More studies are needed to tease out the conditions under which foreign fighters are assets to local insurgent commanders and those under which they are a liability. On the whole, foreign recruits appear to tip the scales, extending the duration of conflict periods and protecting militant actors from complete strategic defeat.

Second, foreign fighters serve as conduits of organizational learning. By expanding the set of violent tools available to the armed groups they join, foreign fighters can enhance insurgents’ mode of warfare at the operational and tactical levels. While many foreign fighters are greenhorns, others are battle-hardened combat veterans of conflicts in the Levant, West Africa, Somalia, Afghanistan, or Yemen. For instance, foreign fighters who returned from Iraq to fight alongside al-Qaeda in the Islamic Maghreb “brought back new terrorist techniques that had not been used previously in the Maghreb, effectively broadening the scope of al-Qaeda in the Islamic Maghreb’s capabilities in terms of casualty rate, lethality, and the execution of multiple, coordinated attacks.” Al-Shabaab now uses improvised explosive devices (including vehicle-borne systems) frequently and to great effect. This skill was originally brought over from veterans of the al-Qaeda campaign in Afghanistan. Foreign recruits also significantly improved al-Shabaab’s sniper operations as well as their anti-tank countermeasures. A Syrian insurgent made a similar point about the arrival of foreigners to his unit:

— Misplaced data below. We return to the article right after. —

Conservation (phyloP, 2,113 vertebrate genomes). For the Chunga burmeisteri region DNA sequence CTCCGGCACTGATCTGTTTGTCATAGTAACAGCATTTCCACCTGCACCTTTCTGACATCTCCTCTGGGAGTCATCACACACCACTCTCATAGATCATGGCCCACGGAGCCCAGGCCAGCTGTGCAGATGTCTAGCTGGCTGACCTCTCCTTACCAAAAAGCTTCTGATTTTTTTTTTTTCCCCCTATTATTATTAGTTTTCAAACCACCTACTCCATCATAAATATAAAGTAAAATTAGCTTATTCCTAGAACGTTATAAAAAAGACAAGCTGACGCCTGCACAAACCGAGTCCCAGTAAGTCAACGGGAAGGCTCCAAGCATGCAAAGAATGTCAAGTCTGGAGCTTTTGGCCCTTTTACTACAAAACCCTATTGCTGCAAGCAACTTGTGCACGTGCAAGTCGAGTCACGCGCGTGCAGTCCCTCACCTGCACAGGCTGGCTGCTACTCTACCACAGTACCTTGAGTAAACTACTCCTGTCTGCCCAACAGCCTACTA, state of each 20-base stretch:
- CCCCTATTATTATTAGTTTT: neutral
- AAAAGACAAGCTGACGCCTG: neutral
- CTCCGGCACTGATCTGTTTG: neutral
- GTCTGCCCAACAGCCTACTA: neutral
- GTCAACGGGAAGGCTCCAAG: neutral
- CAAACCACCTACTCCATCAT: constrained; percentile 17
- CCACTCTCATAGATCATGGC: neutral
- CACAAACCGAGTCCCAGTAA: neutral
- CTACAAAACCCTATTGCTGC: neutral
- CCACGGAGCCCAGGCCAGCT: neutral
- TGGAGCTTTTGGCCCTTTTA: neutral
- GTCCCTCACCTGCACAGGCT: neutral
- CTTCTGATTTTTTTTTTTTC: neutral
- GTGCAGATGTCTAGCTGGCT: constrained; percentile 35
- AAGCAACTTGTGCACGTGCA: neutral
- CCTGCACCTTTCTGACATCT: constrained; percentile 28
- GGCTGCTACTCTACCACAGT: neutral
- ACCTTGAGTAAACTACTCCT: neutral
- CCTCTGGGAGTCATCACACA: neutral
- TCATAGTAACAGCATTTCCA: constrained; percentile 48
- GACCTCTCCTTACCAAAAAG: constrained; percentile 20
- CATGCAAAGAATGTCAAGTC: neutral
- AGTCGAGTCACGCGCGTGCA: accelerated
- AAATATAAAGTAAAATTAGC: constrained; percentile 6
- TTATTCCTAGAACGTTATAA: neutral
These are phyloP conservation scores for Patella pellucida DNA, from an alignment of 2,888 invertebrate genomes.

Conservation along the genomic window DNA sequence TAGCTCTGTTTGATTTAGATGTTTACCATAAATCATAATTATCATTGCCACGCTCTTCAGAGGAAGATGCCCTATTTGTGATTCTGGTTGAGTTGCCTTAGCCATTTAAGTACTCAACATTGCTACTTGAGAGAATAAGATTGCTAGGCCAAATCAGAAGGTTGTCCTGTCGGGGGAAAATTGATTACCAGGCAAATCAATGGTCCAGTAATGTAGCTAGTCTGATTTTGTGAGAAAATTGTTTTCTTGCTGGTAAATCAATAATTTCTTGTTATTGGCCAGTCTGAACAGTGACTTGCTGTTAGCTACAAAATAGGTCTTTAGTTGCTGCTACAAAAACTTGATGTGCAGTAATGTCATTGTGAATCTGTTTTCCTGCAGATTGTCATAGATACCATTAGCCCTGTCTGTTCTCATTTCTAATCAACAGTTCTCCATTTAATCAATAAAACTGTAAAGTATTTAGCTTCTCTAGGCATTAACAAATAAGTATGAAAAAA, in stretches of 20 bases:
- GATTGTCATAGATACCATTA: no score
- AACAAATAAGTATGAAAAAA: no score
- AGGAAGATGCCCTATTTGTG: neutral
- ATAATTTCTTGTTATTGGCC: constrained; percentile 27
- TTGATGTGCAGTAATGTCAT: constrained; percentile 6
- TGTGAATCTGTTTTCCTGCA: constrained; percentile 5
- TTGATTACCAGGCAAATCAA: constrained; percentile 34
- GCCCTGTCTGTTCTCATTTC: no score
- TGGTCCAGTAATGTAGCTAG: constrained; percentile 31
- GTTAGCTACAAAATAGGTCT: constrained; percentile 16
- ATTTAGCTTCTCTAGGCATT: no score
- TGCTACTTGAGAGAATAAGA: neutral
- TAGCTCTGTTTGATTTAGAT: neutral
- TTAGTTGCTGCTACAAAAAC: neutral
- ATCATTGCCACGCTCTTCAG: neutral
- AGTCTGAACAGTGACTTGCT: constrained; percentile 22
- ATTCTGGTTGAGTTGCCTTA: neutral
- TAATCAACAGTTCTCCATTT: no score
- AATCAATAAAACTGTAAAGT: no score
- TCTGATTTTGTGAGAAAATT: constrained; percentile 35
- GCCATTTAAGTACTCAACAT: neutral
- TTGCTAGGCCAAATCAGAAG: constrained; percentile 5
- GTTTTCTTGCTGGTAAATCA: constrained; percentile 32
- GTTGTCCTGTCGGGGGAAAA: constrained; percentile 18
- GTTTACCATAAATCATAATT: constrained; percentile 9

The [foreign] fighters have brought in rocket propelled grenades and boxes of homemade explosives. And wherever you find improvised bombs, you’re likely to find foreign fighters. They brought a lot of bomb making experience from the insurgency in Iraq. With their help, our bombs have [a] 3–7 kilometer detonation range. Now, we can even set them off by mobile phone.